And, ushering in a new era in history, women were allowed to sit on these Rural District Councils – at the time they were not allowed to sit on County Councils.

All of this information is included in Patria’s introductory essay to the attractively produced A4 size guide, which gives a glimpse into how these Rural Councils operated and the way political thinking changed in Ireland during a short 26-year period. In the early 1900s, these Councils supported Home Rule, but by 1920, they were calling for full independence and refusing to recognise the British administration.

“I love the tone,” says Patria of the minutes from meetings. “The language was very emotive.”

That was certainly true of the Gort Rural District Council. At a meeting in 1907, following riots in Dublin at the premiere of JM Synge’s play, The Playboy of the Western World the councillors’ response was vehement. They recorded their decision to “protest most emphatically against the libellous comedy, The Playboy of the Western World, that was belched forth during the past week in the Abbey Theatre, Dublin, under the fostering care of Lady Gregory and Mr Yeats. We congratulate the good people of Dublin in howling down the gross buffoonery and immoral suggestions that are scattered throughout this scandalous performance.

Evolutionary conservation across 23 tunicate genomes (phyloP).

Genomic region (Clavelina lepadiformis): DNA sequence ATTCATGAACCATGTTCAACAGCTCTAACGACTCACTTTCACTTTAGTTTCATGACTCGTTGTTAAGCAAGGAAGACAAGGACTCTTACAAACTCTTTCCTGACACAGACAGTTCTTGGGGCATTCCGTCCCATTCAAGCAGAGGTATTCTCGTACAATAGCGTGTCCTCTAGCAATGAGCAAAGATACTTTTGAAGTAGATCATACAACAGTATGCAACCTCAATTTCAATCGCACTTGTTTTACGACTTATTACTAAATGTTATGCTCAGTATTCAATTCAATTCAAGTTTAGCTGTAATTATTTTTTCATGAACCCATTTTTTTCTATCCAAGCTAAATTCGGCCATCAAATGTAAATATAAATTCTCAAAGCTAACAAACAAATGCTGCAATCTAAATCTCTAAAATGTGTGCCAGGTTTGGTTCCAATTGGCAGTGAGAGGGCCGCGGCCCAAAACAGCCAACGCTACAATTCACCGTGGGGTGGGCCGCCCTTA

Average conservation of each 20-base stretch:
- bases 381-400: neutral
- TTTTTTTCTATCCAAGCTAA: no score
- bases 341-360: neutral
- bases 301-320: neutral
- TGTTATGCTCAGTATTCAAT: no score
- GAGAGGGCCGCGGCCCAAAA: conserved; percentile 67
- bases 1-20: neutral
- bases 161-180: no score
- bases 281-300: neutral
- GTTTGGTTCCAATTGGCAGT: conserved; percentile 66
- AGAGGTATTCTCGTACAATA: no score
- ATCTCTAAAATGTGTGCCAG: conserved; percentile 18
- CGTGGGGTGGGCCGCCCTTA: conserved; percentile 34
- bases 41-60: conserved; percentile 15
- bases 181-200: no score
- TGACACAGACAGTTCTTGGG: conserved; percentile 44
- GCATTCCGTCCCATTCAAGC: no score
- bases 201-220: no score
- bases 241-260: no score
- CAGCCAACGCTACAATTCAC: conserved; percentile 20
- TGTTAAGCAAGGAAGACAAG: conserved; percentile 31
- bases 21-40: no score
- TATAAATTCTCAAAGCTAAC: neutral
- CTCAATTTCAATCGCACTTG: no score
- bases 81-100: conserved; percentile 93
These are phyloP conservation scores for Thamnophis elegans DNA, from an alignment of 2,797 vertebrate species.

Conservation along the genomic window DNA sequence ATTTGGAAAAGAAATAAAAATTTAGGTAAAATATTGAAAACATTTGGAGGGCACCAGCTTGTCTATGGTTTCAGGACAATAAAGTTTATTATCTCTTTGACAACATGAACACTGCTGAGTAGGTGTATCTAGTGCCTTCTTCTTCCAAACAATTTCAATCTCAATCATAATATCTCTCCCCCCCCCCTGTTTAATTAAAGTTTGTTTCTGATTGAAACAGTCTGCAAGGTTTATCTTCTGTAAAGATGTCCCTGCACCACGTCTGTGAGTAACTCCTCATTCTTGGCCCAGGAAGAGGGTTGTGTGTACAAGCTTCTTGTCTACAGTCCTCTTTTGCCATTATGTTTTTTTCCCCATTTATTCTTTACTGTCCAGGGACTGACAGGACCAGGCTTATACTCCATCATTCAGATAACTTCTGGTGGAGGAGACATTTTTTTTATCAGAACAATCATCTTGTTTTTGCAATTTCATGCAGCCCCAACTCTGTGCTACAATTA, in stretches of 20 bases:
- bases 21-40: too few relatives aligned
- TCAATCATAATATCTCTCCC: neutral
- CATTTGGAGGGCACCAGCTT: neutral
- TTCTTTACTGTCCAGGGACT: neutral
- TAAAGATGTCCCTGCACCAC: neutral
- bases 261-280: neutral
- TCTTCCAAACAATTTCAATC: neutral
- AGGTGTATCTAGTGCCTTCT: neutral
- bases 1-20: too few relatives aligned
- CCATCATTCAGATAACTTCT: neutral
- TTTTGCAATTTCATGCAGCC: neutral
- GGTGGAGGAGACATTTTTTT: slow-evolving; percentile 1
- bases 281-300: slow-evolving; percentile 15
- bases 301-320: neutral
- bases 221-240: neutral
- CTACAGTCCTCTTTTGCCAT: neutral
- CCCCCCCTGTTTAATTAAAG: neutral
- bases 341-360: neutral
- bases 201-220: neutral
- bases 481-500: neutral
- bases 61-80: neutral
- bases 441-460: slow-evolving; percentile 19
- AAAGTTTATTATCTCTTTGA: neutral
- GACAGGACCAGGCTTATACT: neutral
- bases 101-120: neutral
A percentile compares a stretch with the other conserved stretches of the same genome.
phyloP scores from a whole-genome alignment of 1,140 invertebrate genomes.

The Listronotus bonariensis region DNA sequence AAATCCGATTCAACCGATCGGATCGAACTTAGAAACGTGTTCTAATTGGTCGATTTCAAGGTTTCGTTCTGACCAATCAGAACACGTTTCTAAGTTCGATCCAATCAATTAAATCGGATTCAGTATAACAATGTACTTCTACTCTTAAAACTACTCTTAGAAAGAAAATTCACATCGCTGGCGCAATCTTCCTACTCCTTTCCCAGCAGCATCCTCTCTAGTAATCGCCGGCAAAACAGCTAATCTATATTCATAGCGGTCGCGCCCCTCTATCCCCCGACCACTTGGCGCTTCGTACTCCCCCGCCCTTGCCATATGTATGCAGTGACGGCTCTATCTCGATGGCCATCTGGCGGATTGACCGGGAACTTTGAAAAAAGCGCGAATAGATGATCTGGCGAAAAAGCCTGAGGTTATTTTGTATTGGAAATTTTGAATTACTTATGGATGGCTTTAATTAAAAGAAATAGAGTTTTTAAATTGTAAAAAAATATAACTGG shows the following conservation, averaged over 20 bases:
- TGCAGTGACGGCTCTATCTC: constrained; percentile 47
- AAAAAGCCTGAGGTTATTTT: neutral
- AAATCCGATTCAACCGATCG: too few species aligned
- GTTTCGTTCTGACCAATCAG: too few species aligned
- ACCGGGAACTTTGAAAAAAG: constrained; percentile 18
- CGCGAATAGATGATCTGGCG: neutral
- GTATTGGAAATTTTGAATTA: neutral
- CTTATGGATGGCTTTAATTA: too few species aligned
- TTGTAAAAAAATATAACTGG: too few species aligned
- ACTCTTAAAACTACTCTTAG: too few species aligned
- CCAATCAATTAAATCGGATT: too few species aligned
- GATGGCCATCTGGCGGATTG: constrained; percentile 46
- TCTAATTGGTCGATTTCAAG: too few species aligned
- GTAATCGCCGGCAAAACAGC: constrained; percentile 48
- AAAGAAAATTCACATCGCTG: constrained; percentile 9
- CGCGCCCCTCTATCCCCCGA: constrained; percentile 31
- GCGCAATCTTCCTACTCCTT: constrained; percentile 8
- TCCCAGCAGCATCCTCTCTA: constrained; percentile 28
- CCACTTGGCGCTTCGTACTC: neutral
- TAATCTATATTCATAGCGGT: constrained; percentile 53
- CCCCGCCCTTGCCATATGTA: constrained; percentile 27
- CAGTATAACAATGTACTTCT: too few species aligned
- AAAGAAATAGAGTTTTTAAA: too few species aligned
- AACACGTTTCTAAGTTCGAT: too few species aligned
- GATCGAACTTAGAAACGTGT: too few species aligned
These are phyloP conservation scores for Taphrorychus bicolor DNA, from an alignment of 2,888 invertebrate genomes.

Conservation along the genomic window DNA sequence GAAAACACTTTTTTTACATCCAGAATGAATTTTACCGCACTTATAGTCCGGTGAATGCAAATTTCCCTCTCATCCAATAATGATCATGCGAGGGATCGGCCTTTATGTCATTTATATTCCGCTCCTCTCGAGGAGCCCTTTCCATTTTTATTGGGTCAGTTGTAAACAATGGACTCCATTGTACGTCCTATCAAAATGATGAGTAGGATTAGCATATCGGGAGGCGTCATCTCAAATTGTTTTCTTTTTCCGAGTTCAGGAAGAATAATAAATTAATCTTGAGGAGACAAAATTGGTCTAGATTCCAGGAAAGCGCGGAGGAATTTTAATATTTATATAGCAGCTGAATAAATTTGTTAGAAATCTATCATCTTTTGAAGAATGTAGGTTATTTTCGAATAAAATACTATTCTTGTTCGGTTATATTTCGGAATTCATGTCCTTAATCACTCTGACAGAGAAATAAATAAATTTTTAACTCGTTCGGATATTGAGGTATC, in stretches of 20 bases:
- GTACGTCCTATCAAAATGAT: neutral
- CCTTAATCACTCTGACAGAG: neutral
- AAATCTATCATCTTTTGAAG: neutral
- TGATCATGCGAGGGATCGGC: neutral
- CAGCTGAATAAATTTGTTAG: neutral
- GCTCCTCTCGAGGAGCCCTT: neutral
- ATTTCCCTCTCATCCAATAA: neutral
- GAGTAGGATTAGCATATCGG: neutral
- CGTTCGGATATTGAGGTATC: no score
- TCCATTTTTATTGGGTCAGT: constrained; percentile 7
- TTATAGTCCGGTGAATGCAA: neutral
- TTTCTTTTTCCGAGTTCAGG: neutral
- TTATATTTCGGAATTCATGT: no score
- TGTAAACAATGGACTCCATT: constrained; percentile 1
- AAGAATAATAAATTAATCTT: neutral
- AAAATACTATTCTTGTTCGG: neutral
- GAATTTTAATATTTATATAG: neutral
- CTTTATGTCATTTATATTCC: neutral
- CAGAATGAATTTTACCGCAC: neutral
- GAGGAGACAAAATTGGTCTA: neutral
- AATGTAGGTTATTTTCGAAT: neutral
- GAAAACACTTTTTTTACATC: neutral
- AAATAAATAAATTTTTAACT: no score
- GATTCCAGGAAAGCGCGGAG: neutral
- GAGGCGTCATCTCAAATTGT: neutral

For more from the archives see this week’s Tribunes here

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Archive News

Real Galway flavour to intermediate club hurling battle in Birr

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Date Published: 23-Jan-2013

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Athenry fail to take chances as they bow out of Junior Cup

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Date Published: 29-Jan-2013

Athenry FC 1

Kilbarrack United 2